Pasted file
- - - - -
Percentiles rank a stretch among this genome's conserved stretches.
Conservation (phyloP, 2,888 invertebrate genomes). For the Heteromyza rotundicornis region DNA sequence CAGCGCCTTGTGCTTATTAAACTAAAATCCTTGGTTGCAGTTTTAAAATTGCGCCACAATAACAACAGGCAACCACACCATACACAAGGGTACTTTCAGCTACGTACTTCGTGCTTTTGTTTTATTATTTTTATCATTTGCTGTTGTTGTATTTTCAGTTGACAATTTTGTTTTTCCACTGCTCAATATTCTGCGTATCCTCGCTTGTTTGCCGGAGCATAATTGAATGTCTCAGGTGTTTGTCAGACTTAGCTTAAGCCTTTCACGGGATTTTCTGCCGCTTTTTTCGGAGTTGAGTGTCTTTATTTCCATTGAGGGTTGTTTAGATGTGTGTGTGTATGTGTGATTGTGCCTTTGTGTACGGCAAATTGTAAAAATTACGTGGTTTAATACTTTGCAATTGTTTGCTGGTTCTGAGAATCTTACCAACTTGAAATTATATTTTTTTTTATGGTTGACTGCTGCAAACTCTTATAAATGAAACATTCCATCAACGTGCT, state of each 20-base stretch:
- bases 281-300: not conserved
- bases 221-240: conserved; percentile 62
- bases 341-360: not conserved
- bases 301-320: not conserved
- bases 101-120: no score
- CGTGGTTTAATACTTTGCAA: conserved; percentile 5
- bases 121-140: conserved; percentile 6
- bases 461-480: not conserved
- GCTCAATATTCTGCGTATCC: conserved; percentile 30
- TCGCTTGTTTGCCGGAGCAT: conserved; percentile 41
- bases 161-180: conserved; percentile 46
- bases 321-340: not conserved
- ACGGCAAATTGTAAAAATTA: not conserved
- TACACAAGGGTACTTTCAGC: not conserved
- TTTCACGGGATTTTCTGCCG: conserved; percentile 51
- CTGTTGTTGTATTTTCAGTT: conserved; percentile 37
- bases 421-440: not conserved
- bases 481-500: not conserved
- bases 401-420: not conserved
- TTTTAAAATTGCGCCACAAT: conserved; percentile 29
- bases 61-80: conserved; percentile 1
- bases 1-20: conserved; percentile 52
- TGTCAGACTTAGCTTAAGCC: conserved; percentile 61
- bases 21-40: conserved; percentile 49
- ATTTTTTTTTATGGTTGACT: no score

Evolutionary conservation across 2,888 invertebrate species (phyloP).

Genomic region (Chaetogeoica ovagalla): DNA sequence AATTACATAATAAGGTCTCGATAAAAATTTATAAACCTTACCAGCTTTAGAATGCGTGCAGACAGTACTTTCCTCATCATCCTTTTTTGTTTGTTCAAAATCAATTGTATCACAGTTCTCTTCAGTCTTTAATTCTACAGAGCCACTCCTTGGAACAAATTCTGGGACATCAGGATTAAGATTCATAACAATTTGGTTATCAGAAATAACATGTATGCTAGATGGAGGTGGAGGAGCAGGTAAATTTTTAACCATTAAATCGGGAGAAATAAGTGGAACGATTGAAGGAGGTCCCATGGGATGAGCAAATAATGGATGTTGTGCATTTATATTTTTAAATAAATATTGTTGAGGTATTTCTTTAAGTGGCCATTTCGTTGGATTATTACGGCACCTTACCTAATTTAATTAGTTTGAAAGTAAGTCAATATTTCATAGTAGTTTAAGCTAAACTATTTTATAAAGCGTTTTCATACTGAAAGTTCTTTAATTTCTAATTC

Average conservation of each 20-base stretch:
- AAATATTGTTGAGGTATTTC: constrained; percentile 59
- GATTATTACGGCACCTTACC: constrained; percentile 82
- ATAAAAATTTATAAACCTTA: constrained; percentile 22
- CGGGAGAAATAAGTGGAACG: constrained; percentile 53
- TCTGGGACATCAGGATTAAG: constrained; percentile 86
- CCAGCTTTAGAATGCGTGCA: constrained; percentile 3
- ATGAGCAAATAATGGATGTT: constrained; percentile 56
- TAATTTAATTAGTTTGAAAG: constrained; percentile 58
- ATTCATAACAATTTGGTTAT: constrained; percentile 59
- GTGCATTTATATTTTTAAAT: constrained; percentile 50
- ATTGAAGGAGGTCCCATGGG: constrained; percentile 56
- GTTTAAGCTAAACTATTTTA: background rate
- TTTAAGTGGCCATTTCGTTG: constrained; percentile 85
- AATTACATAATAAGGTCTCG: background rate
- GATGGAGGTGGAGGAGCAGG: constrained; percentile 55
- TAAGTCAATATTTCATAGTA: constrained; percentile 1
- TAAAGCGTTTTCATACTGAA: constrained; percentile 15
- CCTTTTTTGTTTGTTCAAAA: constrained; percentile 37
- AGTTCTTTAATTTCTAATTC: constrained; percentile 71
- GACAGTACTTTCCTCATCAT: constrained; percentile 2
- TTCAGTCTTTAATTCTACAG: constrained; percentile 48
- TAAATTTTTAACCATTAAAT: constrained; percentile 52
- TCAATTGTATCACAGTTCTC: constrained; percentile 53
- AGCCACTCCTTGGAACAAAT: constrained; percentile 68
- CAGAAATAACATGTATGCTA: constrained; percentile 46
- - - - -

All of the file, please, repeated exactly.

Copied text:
Percentiles rank a stretch among this genome's conserved stretches.
Conservation (phyloP, 2,888 invertebrate genomes). For the Heteromyza rotundicornis region DNA sequence CAGCGCCTTGTGCTTATTAAACTAAAATCCTTGGTTGCAGTTTTAAAATTGCGCCACAATAACAACAGGCAACCACACCATACACAAGGGTACTTTCAGCTACGTACTTCGTGCTTTTGTTTTATTATTTTTATCATTTGCTGTTGTTGTATTTTCAGTTGACAATTTTGTTTTTCCACTGCTCAATATTCTGCGTATCCTCGCTTGTTTGCCGGAGCATAATTGAATGTCTCAGGTGTTTGTCAGACTTAGCTTAAGCCTTTCACGGGATTTTCTGCCGCTTTTTTCGGAGTTGAGTGTCTTTATTTCCATTGAGGGTTGTTTAGATGTGTGTGTGTATGTGTGATTGTGCCTTTGTGTACGGCAAATTGTAAAAATTACGTGGTTTAATACTTTGCAATTGTTTGCTGGTTCTGAGAATCTTACCAACTTGAAATTATATTTTTTTTTATGGTTGACTGCTGCAAACTCTTATAAATGAAACATTCCATCAACGTGCT, state of each 20-base stretch:
- bases 281-300: not conserved
- bases 221-240: conserved; percentile 62
- bases 341-360: not conserved
- bases 301-320: not conserved
- bases 101-120: no score
- CGTGGTTTAATACTTTGCAA: conserved; percentile 5
- bases 121-140: conserved; percentile 6
- bases 461-480: not conserved
- GCTCAATATTCTGCGTATCC: conserved; percentile 30
- TCGCTTGTTTGCCGGAGCAT: conserved; percentile 41
- bases 161-180: conserved; percentile 46
- bases 321-340: not conserved
- ACGGCAAATTGTAAAAATTA: not conserved
- TACACAAGGGTACTTTCAGC: not conserved
- TTTCACGGGATTTTCTGCCG: conserved; percentile 51
- CTGTTGTTGTATTTTCAGTT: conserved; percentile 37
- bases 421-440: not conserved
- bases 481-500: not conserved
- bases 401-420: not conserved
- TTTTAAAATTGCGCCACAAT: conserved; percentile 29
- bases 61-80: conserved; percentile 1
- bases 1-20: conserved; percentile 52
- TGTCAGACTTAGCTTAAGCC: conserved; percentile 61
- bases 21-40: conserved; percentile 49
- ATTTTTTTTTATGGTTGACT: no score

Evolutionary conservation across 2,888 invertebrate species (phyloP).

Genomic region (Chaetogeoica ovagalla): DNA sequence AATTACATAATAAGGTCTCGATAAAAATTTATAAACCTTACCAGCTTTAGAATGCGTGCAGACAGTACTTTCCTCATCATCCTTTTTTGTTTGTTCAAAATCAATTGTATCACAGTTCTCTTCAGTCTTTAATTCTACAGAGCCACTCCTTGGAACAAATTCTGGGACATCAGGATTAAGATTCATAACAATTTGGTTATCAGAAATAACATGTATGCTAGATGGAGGTGGAGGAGCAGGTAAATTTTTAACCATTAAATCGGGAGAAATAAGTGGAACGATTGAAGGAGGTCCCATGGGATGAGCAAATAATGGATGTTGTGCATTTATATTTTTAAATAAATATTGTTGAGGTATTTCTTTAAGTGGCCATTTCGTTGGATTATTACGGCACCTTACCTAATTTAATTAGTTTGAAAGTAAGTCAATATTTCATAGTAGTTTAAGCTAAACTATTTTATAAAGCGTTTTCATACTGAAAGTTCTTTAATTTCTAATTC

Average conservation of each 20-base stretch:
- AAATATTGTTGAGGTATTTC: constrained; percentile 59
- GATTATTACGGCACCTTACC: constrained; percentile 82
- ATAAAAATTTATAAACCTTA: constrained; percentile 22
- CGGGAGAAATAAGTGGAACG: constrained; percentile 53
- TCTGGGACATCAGGATTAAG: constrained; percentile 86
- CCAGCTTTAGAATGCGTGCA: constrained; percentile 3
- ATGAGCAAATAATGGATGTT: constrained; percentile 56
- TAATTTAATTAGTTTGAAAG: constrained; percentile 58
- ATTCATAACAATTTGGTTAT: constrained; percentile 59
- GTGCATTTATATTTTTAAAT: constrained; percentile 50
- ATTGAAGGAGGTCCCATGGG: constrained; percentile 56
- GTTTAAGCTAAACTATTTTA: background rate
- TTTAAGTGGCCATTTCGTTG: constrained; percentile 85
- AATTACATAATAAGGTCTCG: background rate
- GATGGAGGTGGAGGAGCAGG: constrained; percentile 55
- TAAGTCAATATTTCATAGTA: constrained; percentile 1
- TAAAGCGTTTTCATACTGAA: constrained; percentile 15
- CCTTTTTTGTTTGTTCAAAA: constrained; percentile 37
- AGTTCTTTAATTTCTAATTC: constrained; percentile 71
- GACAGTACTTTCCTCATCAT: constrained; percentile 2
- TTCAGTCTTTAATTCTACAG: constrained; percentile 48
- TAAATTTTTAACCATTAAAT: constrained; percentile 52
- TCAATTGTATCACAGTTCTC: constrained; percentile 53
- AGCCACTCCTTGGAACAAAT: constrained; percentile 68
- CAGAAATAACATGTATGCTA: constrained; percentile 46